When looking nature in the eye, humanity’s comparative insignificance is obvious. No personal strength can match that severity. Natural forces overwhelm mere people, as if they were tiny, four-limbed creatures that can meld into the roads’ asphalt on passageways they've built across the great plains and water traversing the planet.   

*This post was prompted by the word RIGOROUS at The Woven Tale Press.

Friday, March 21, 2014

In God's Name (re-post)

In light of an infamous death in the American headlines yesterday, below is an appropriate re-post of something I wrote last year. The world is a little less hate-filled today.


robbplusjessie – flickr creative commons
Such a lovely summer afternoon generates a wonderful mood, with the breeze blowing and clouds diffusing the heat as they drift in front of the sun. Folks gathered there instead glanced around at each other in stunned bereavement, their eyes glazed over with grief. The cemetery. No one should have to spend an amazing day like that at a funeral.
Friends of the deceased young man milled about behind the line of family members at graveside. Fellow service members weren’t able to attend the hometown memorial as most of them were still at their duty station. Others from his until were still hospitalized from injuries they’d sustained in the IED explosion. His were too serious to survive and snuffed out his life at a mere 27 years.
A procession of motorcycles ran along the entire block of lanes surrounding the section of cemetery where he’d be buried. Bikers presented a formidable show of force, a seemingly impenetrable shield surrounding the gravesite, and Sergeant Miller’s family was glad to have the friendly strangers there. Especially burly ones who embodied such strength.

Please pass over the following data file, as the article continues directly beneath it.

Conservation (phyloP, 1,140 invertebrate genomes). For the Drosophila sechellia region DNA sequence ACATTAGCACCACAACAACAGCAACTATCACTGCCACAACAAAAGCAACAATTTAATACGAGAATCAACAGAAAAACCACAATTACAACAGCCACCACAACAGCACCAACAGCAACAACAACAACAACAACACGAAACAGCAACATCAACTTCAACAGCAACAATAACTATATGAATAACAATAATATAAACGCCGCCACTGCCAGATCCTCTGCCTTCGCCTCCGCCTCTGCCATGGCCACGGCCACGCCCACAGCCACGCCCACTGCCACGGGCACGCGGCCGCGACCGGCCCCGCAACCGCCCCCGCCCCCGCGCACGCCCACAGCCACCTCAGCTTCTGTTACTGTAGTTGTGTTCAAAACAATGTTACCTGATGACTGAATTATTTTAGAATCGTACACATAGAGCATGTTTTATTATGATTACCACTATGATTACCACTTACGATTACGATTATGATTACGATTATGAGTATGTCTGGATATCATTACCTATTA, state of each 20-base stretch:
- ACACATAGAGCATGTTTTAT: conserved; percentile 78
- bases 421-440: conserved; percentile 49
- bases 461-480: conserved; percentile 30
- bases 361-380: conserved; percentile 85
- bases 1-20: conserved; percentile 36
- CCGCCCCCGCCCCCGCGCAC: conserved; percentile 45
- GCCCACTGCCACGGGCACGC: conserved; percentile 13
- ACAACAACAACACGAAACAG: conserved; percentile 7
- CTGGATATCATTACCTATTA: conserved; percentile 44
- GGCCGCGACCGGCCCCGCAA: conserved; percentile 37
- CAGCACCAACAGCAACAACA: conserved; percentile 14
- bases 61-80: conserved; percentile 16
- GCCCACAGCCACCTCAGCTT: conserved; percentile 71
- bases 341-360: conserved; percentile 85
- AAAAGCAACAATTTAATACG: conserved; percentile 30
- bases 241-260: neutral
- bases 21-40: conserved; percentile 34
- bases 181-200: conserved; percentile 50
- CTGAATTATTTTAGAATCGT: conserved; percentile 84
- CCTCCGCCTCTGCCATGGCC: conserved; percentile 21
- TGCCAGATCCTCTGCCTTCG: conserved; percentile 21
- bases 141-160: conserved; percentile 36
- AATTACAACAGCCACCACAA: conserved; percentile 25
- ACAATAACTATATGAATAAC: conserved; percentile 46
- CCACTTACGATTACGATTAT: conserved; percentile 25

Having their protection made the Millers feel safe in a situation where no such assurance should’ve been necessary. Their son had given his life for his country — the ultimate sacrifice — yet his loved ones and friends had to restrict attendance to only those individuals truly paying their respects. Unfortunately, others arrived who were anything but courteous.
A short motorcade of them tried to pull up to the plot unnoticed in their dented-up vehicles with Kansas license plates. The first car, a faded yellow, late-model Chevy Caprice, came to a stop, and a small man emerged from the front passenger door. His hubris preceded him through an arrogant smile that slithered across his face. He was short and thin, with cheekbones threatening to slice through his transparent skin and dingy blond hair that had grayed into the dull color of metal. Removing a straw cowboy hat, its plastered ring still encircling his head, he waved the Stetson in a broad swoop before him. The gesture seemed a rallying cry to his troops.
The legion of followers emerged from their vehicles — station wagons with small children and teenagers, as well as trucks and SUVs with adult passengers — lifting their block-lettered signs from within. Every last one of them had a message to deliver from the Westboro Baptist Church. They wanted the world to know their congregation’s purpose.  The group, like their leader, believed this funeral needed to be protested. It was their purpose to interrupt a calm, quiet goodbye to a young United States service member in order to purport their mission of hatred.
Signs read, “Thank God for Dead Soldiers” and “Thank God for IEDs.” Others read, “God Hates Fags” and “Fags Die God Laughs.” Funeral goers saw the yellow and black signs emerge in the hands of school-aged kids, and their wails of sorrow grew louder than before. The church members seemed unfazed and urged their children forward to form a parade line. Adult faces, like that of their conductor, glowed with vitriol and indignation, whereas the little ones’ seemed perplexed and anxious. Prods from their elders kept the tiny minions moving regardless of their stilted steps.
A cacophony of motorcycle engines broke through the increasing volume of discord on both sides of the cemetery lane, those on the lush green lawn and others holding harsh placards on the hard, cold pavement. The bikers gunned their motors and moved in between the two factions, revving their bikes to declare their purpose – keeping the unwelcome visitors away from the funeral. An over-sized American flag billowing from the lead motorcycle blocked the church leader’s face from the sight line of dead soldier’s family.